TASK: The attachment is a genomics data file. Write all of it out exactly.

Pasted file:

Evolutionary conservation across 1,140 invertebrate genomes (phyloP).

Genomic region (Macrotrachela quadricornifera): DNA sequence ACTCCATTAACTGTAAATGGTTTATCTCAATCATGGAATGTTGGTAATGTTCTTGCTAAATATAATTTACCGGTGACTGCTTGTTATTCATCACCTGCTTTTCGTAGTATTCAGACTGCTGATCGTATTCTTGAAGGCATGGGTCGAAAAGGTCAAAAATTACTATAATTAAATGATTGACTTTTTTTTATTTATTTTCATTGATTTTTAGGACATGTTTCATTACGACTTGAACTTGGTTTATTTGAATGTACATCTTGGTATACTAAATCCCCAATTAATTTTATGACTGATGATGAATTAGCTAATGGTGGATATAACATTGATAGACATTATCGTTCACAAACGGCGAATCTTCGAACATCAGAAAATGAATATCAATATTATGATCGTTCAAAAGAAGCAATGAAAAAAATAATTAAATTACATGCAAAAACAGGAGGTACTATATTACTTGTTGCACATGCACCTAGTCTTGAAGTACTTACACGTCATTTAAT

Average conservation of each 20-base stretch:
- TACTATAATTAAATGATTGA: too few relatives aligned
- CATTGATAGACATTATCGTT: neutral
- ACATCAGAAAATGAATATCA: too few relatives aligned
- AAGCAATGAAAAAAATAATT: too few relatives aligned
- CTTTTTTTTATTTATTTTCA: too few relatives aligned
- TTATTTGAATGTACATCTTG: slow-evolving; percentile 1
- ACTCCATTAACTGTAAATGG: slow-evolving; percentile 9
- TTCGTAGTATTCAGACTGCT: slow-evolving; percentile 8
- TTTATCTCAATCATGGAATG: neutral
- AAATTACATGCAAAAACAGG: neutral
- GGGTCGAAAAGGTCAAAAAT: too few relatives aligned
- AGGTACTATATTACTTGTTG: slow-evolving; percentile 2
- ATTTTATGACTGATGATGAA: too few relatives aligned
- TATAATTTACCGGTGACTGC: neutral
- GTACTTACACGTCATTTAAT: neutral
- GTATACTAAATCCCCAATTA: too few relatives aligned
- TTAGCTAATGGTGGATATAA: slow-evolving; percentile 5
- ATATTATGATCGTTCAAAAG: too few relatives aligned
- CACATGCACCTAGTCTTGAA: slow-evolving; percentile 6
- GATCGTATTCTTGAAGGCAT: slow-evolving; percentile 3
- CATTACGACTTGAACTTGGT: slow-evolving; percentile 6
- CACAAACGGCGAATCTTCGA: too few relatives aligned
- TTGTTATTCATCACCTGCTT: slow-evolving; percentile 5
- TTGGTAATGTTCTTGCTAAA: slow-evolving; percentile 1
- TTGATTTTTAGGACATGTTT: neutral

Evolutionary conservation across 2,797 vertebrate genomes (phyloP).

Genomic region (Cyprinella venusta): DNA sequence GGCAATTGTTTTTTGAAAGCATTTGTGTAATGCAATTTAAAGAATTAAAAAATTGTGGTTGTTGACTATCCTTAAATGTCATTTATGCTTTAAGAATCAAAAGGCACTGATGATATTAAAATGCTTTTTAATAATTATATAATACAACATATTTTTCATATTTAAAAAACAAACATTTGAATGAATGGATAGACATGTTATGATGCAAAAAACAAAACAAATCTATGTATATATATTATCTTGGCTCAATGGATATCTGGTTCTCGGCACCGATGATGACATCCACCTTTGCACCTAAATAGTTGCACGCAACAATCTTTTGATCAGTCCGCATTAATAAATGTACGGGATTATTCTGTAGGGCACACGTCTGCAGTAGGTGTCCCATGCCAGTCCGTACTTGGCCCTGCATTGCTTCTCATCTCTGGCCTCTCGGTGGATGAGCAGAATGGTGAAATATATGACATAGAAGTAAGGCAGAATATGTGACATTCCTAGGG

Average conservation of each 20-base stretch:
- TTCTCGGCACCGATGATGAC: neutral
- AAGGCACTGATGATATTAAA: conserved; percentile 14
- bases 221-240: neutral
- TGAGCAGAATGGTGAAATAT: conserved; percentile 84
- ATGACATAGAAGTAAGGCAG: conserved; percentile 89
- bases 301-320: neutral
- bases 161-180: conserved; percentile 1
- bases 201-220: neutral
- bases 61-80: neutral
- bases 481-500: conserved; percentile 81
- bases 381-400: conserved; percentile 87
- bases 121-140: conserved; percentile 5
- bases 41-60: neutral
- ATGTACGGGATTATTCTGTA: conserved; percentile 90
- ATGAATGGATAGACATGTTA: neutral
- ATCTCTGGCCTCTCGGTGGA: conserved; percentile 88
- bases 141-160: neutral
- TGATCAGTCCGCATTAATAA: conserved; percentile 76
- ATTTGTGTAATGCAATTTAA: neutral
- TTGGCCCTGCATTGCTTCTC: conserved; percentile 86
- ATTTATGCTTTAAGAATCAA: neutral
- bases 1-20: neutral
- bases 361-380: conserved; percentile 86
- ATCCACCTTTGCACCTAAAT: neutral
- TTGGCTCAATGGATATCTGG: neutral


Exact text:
Evolutionary conservation across 1,140 invertebrate genomes (phyloP).

Genomic region (Macrotrachela quadricornifera): DNA sequence ACTCCATTAACTGTAAATGGTTTATCTCAATCATGGAATGTTGGTAATGTTCTTGCTAAATATAATTTACCGGTGACTGCTTGTTATTCATCACCTGCTTTTCGTAGTATTCAGACTGCTGATCGTATTCTTGAAGGCATGGGTCGAAAAGGTCAAAAATTACTATAATTAAATGATTGACTTTTTTTTATTTATTTTCATTGATTTTTAGGACATGTTTCATTACGACTTGAACTTGGTTTATTTGAATGTACATCTTGGTATACTAAATCCCCAATTAATTTTATGACTGATGATGAATTAGCTAATGGTGGATATAACATTGATAGACATTATCGTTCACAAACGGCGAATCTTCGAACATCAGAAAATGAATATCAATATTATGATCGTTCAAAAGAAGCAATGAAAAAAATAATTAAATTACATGCAAAAACAGGAGGTACTATATTACTTGTTGCACATGCACCTAGTCTTGAAGTACTTACACGTCATTTAAT

Average conservation of each 20-base stretch:
- TACTATAATTAAATGATTGA: too few relatives aligned
- CATTGATAGACATTATCGTT: neutral
- ACATCAGAAAATGAATATCA: too few relatives aligned
- AAGCAATGAAAAAAATAATT: too few relatives aligned
- CTTTTTTTTATTTATTTTCA: too few relatives aligned
- TTATTTGAATGTACATCTTG: slow-evolving; percentile 1
- ACTCCATTAACTGTAAATGG: slow-evolving; percentile 9
- TTCGTAGTATTCAGACTGCT: slow-evolving; percentile 8
- TTTATCTCAATCATGGAATG: neutral
- AAATTACATGCAAAAACAGG: neutral
- GGGTCGAAAAGGTCAAAAAT: too few relatives aligned
- AGGTACTATATTACTTGTTG: slow-evolving; percentile 2
- ATTTTATGACTGATGATGAA: too few relatives aligned
- TATAATTTACCGGTGACTGC: neutral
- GTACTTACACGTCATTTAAT: neutral
- GTATACTAAATCCCCAATTA: too few relatives aligned
- TTAGCTAATGGTGGATATAA: slow-evolving; percentile 5
- ATATTATGATCGTTCAAAAG: too few relatives aligned
- CACATGCACCTAGTCTTGAA: slow-evolving; percentile 6
- GATCGTATTCTTGAAGGCAT: slow-evolving; percentile 3
- CATTACGACTTGAACTTGGT: slow-evolving; percentile 6
- CACAAACGGCGAATCTTCGA: too few relatives aligned
- TTGTTATTCATCACCTGCTT: slow-evolving; percentile 5
- TTGGTAATGTTCTTGCTAAA: slow-evolving; percentile 1
- TTGATTTTTAGGACATGTTT: neutral

Evolutionary conservation across 2,797 vertebrate genomes (phyloP).

Genomic region (Cyprinella venusta): DNA sequence GGCAATTGTTTTTTGAAAGCATTTGTGTAATGCAATTTAAAGAATTAAAAAATTGTGGTTGTTGACTATCCTTAAATGTCATTTATGCTTTAAGAATCAAAAGGCACTGATGATATTAAAATGCTTTTTAATAATTATATAATACAACATATTTTTCATATTTAAAAAACAAACATTTGAATGAATGGATAGACATGTTATGATGCAAAAAACAAAACAAATCTATGTATATATATTATCTTGGCTCAATGGATATCTGGTTCTCGGCACCGATGATGACATCCACCTTTGCACCTAAATAGTTGCACGCAACAATCTTTTGATCAGTCCGCATTAATAAATGTACGGGATTATTCTGTAGGGCACACGTCTGCAGTAGGTGTCCCATGCCAGTCCGTACTTGGCCCTGCATTGCTTCTCATCTCTGGCCTCTCGGTGGATGAGCAGAATGGTGAAATATATGACATAGAAGTAAGGCAGAATATGTGACATTCCTAGGG

Average conservation of each 20-base stretch:
- TTCTCGGCACCGATGATGAC: neutral
- AAGGCACTGATGATATTAAA: conserved; percentile 14
- bases 221-240: neutral
- TGAGCAGAATGGTGAAATAT: conserved; percentile 84
- ATGACATAGAAGTAAGGCAG: conserved; percentile 89
- bases 301-320: neutral
- bases 161-180: conserved; percentile 1
- bases 201-220: neutral
- bases 61-80: neutral
- bases 481-500: conserved; percentile 81
- bases 381-400: conserved; percentile 87
- bases 121-140: conserved; percentile 5
- bases 41-60: neutral
- ATGTACGGGATTATTCTGTA: conserved; percentile 90
- ATGAATGGATAGACATGTTA: neutral
- ATCTCTGGCCTCTCGGTGGA: conserved; percentile 88
- bases 141-160: neutral
- TGATCAGTCCGCATTAATAA: conserved; percentile 76
- ATTTGTGTAATGCAATTTAA: neutral
- TTGGCCCTGCATTGCTTCTC: conserved; percentile 86
- ATTTATGCTTTAAGAATCAA: neutral
- bases 1-20: neutral
- bases 361-380: conserved; percentile 86
- ATCCACCTTTGCACCTAAAT: neutral
- TTGGCTCAATGGATATCTGG: neutral